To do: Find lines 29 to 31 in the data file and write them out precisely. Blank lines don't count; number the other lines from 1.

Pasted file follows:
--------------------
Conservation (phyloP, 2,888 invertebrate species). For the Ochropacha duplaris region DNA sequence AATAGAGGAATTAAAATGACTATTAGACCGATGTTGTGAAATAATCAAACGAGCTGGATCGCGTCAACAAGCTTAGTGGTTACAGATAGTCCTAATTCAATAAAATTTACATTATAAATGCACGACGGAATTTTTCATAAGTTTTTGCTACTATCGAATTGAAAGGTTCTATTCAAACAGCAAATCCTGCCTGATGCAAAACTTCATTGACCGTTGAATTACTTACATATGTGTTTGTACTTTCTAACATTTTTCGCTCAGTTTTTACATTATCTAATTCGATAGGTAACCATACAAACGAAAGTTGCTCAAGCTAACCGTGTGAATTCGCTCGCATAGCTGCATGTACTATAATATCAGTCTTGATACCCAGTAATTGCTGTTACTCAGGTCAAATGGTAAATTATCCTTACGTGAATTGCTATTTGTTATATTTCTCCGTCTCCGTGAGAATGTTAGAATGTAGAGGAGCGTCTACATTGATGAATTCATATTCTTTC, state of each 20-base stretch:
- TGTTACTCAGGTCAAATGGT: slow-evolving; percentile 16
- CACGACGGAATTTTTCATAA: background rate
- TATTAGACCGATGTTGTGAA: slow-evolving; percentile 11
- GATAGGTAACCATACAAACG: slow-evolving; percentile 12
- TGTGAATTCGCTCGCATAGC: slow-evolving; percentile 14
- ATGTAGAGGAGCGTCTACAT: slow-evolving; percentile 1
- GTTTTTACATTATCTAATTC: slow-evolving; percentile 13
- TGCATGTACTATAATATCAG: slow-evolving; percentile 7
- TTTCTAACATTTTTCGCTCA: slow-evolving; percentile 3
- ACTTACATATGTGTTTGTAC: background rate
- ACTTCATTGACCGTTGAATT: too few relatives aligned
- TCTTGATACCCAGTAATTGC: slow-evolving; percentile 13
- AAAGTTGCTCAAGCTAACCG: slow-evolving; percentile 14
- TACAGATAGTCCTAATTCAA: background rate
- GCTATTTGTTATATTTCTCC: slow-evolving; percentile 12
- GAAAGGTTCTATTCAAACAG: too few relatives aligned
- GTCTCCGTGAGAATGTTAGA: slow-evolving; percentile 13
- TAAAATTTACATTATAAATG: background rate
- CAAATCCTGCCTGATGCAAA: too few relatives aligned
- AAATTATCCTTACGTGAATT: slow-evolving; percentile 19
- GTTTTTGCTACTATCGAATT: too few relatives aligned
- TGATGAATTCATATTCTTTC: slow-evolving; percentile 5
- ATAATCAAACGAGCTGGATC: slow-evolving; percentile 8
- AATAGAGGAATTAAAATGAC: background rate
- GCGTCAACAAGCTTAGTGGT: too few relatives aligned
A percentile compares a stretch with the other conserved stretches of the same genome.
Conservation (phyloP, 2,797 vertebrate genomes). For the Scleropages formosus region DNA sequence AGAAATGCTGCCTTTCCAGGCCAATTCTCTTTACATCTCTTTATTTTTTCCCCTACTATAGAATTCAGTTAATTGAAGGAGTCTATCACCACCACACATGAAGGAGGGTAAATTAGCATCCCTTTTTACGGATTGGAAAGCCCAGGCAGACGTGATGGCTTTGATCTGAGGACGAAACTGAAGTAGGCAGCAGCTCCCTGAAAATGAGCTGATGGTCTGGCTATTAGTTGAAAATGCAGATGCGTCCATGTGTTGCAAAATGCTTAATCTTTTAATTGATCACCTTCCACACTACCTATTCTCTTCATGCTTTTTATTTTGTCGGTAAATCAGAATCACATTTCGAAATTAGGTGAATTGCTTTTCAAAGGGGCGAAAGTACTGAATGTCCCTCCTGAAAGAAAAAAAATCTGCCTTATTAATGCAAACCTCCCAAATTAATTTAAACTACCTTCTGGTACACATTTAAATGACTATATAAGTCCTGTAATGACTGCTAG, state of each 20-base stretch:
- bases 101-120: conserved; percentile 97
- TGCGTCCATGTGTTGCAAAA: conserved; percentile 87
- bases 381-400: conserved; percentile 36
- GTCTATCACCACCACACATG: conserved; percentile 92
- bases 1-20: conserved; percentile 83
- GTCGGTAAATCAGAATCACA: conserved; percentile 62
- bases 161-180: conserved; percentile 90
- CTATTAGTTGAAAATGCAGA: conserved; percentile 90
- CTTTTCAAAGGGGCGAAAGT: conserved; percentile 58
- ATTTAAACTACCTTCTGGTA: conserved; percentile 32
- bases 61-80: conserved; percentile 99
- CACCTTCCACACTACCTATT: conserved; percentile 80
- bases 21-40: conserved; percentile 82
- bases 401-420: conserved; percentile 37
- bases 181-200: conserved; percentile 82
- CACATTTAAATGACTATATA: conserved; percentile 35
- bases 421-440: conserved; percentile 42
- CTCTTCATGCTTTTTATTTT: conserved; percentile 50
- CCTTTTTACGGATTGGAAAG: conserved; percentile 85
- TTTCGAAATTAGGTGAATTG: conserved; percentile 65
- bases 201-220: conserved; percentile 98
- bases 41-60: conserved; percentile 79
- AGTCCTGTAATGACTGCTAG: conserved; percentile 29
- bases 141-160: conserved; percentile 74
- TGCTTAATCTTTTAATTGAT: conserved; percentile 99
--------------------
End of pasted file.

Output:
- bases 101-120: conserved; percentile 97
- TGCGTCCATGTGTTGCAAAA: conserved; percentile 87
- bases 381-400: conserved; percentile 36